Side - Talks with Girls. By Ruth Ashmore. (Sampson Low, Marston, and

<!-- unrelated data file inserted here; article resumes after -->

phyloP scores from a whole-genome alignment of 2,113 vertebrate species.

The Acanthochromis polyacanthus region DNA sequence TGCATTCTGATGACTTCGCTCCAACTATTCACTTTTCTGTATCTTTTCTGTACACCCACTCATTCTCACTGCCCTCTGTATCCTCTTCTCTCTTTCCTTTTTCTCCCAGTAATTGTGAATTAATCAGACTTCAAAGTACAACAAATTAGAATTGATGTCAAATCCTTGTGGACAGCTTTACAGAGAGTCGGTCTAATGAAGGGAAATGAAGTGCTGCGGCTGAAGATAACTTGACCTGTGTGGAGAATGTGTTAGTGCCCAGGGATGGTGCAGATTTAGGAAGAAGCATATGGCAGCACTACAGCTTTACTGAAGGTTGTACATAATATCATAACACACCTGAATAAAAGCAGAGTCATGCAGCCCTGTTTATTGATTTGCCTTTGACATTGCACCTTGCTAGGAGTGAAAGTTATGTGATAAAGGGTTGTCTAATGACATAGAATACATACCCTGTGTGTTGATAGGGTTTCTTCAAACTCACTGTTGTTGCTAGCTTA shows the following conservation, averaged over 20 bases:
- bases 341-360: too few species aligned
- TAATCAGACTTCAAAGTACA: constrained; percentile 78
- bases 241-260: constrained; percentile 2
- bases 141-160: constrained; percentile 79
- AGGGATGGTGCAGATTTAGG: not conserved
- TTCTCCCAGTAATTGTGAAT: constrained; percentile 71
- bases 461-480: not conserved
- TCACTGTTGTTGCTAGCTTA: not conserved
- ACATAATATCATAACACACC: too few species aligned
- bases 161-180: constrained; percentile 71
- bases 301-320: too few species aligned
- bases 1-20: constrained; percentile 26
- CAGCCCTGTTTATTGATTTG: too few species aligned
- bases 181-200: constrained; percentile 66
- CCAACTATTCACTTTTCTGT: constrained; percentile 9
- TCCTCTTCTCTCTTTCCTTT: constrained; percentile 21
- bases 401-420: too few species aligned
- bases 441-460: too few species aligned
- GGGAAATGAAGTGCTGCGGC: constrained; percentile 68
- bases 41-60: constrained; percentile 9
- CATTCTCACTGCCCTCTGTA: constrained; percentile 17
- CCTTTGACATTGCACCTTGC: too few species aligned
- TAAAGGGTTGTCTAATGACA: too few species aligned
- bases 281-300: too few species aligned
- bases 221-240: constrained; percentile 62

Co.)—The author of this volume, which is full of curious details, dedicates it to " the American girl," who, she says, "makes the most charming of friends, the best of wives, and the truest of mothers ; " and a glance at its contents shows it to be especially adapted to the wants of that great middle-class of which American society is composed. It consists of a great number of chatty " good advices," divided into chapters, the titles of which, such as " Girl Life in New York," " The Country Girl," "Your own Familiar Friend," "My Sweetheart and I," " The Physical Life of a Girl," and " The Young Wife's First Year," are themselves calculated to give an idea of the character of the book. Some of the advices that Mrs. (or Miss) Ashmore gives her " typical " client may raise a smile. Surely this as to the management of a " sweetheart " is a trifle too elaborate :—" Suppose your sweetheart should incline to scarfs you don't admire. I once heard a girl tell a man she hated him because he wore a pale-blue scarf. You needn't be as posi- tive as that, but you can suggest to him that as a blonde (sic) he always looks better in an all-black scarf ; while as a brunette (sic) he can wear the white ones all day, and put on the black ones for very formal occasions." Such and many other counsels it would be easy to satirise if one were so minded. But the book is on the whole so sensible, and contains so much wisdom, even of the minor sort,—especially in regard to the "physical life" and education of girls, that, if only for its obvious sincerity, it deserves a word of commendation.